Creating a Model for Successful Generation of New Ventures (Part One)
If you wanted to develop a model that could predict the future success of ventures that haven’t yet been created, what variables would you need to consider? And how would you model the interaction of those variables?
These questions may seem abstract, but they describe the situation in which most startup founders find themselves as they think about creating a new venture. The list of variables that might be taken into account can seem limitless. Worse, it is painfully clear that many — perhaps most — startup founders fail to appreciate the need for a founder “due diligence” process. After all, the investment they plan to make – e.g., the next 5–10 years of their lives – is a more substantial commitment than the capital brought to the table by angel, seed or early stage founders. Startup founders need better ways to think about the process of creating a new venture. They need a better model.
Where might we start? What can we do to help?
We could begin to improve on current approaches in either of two ways. We could start with the predominant model for new venture creation and enumerate the elements of that model. We could then look at the data and assess the degree to which startup founders using this model find it helpful for predicting their success.
In the alternative, we could begin with the end in mind. We could define success (to be achieved at some point in the future) and walk our backward from this future success toward the present. What would have to be done just before “success” is achieved? And what had to happen just before that? By starting with “the end” we can begin to think through the “jobs” that will need to be done, who will need to do them, and when they will need to be completed. Of course, this is an imperfect approach. Some “jobs to be done” will become clear only after time has passed or after certain milestones have been achieved.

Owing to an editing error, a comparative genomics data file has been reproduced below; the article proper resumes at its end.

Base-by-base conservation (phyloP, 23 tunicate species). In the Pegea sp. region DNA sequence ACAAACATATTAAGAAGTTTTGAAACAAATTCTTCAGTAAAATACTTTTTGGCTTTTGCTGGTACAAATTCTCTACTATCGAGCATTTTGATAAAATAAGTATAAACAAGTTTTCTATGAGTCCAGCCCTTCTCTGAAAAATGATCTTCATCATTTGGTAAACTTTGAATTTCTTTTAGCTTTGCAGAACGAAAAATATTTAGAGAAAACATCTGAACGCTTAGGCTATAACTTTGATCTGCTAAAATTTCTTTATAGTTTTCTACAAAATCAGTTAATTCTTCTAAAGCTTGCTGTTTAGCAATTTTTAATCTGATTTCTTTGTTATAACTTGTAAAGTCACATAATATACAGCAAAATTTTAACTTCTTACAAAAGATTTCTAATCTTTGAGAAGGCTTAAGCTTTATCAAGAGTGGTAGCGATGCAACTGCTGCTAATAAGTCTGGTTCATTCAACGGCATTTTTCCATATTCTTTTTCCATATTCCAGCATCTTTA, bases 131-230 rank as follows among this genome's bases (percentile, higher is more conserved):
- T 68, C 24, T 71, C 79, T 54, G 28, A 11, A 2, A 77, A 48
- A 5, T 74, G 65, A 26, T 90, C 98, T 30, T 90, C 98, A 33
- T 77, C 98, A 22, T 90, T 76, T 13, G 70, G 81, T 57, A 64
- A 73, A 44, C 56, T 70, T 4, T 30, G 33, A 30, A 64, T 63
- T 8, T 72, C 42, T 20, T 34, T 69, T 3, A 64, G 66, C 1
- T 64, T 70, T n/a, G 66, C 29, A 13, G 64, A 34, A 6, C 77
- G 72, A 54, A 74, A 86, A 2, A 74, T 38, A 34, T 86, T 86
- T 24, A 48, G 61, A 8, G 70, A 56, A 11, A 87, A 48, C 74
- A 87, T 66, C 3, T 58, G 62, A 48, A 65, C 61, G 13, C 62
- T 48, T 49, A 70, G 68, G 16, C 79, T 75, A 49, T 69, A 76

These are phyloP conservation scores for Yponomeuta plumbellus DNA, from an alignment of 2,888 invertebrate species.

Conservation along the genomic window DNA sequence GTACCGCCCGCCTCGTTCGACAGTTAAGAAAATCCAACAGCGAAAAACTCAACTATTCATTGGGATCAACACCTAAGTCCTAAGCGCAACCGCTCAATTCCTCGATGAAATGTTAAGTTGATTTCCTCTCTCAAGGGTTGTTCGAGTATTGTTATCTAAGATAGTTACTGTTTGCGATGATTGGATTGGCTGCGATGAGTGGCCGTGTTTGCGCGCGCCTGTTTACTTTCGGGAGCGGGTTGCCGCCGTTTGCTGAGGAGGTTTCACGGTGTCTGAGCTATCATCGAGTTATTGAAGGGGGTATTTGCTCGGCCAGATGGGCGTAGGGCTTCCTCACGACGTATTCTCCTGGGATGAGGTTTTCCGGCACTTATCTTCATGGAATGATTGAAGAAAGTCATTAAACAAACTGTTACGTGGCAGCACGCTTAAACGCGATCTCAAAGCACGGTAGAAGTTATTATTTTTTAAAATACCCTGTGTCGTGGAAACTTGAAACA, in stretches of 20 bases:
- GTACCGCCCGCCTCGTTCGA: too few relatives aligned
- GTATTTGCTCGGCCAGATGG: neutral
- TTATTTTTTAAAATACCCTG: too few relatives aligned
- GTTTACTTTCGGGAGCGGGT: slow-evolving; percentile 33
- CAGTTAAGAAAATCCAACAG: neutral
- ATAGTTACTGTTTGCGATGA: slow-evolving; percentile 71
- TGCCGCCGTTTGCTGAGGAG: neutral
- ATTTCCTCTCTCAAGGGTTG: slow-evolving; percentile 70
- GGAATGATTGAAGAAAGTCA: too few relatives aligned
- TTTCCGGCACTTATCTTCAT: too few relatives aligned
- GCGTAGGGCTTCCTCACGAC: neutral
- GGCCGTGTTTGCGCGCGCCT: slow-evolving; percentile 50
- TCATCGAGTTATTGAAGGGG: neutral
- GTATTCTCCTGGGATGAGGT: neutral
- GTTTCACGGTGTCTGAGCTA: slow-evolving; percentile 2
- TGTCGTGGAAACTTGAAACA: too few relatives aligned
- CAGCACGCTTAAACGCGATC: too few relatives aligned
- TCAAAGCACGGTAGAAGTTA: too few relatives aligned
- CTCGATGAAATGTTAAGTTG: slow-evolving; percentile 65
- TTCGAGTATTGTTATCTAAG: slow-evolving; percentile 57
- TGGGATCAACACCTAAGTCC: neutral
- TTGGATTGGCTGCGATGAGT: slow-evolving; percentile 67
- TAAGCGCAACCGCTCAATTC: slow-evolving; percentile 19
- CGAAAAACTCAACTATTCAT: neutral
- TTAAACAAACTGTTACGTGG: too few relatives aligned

One new approach, the “Startup Studio” model, builds multiple companies in parallel or in rapid succession. It could be considered version 2.0 of the Idealab or “incubator” model pioneered by Bill Gross in the 90s focused on turning ideas into successful companies.
Another model, the “venture generator” model developed by 10.10.10, takes a very different approach. Here the focus is on a “problem-first” approach. Each program offers 10 “wicked problems” in problem areas (like health, water, food, energy, learning, infrastructure, security, etc.) that may be of interest to experienced entrepreneurs who plan to start new ventures. [Disclosure: I started 10.10.10 in 2012 with support from an extraordinary team.]
With your help, I want to begin to consider better ways to support the creation of new ventures that deliver value to entrepreneurs, investors, customers and the world. Have you seen a repeatable model for new venture generation that you can share? What are the necessary elements or variables that must be taken into consideration when crafting a successful model for creating new ventures? Let’s work on this together!
From October 16–26, 2017, 10.10.10 will host its Cities program in Denver. This 10.10.10 Cities program will focus on “wicked problems” 2 key areas: water and infrastructure. If you’d like to be involved in some way, this is the place to sign up.
We invite just 10 prospective CEOs to participate in each program. (You’ll find our most recent cohort of prospective CEOs here.) If you are a successful serial entrepreneur and plan to start a new venture, you may request an invitation here by filling out the form. We also partner with Validators (organizations and institutions with deep domain knowledge) and Ninjas (individuals with the specific skills — finance, marketing, design, product management, data analysis, etc.) to support our prospective CEOs during the program.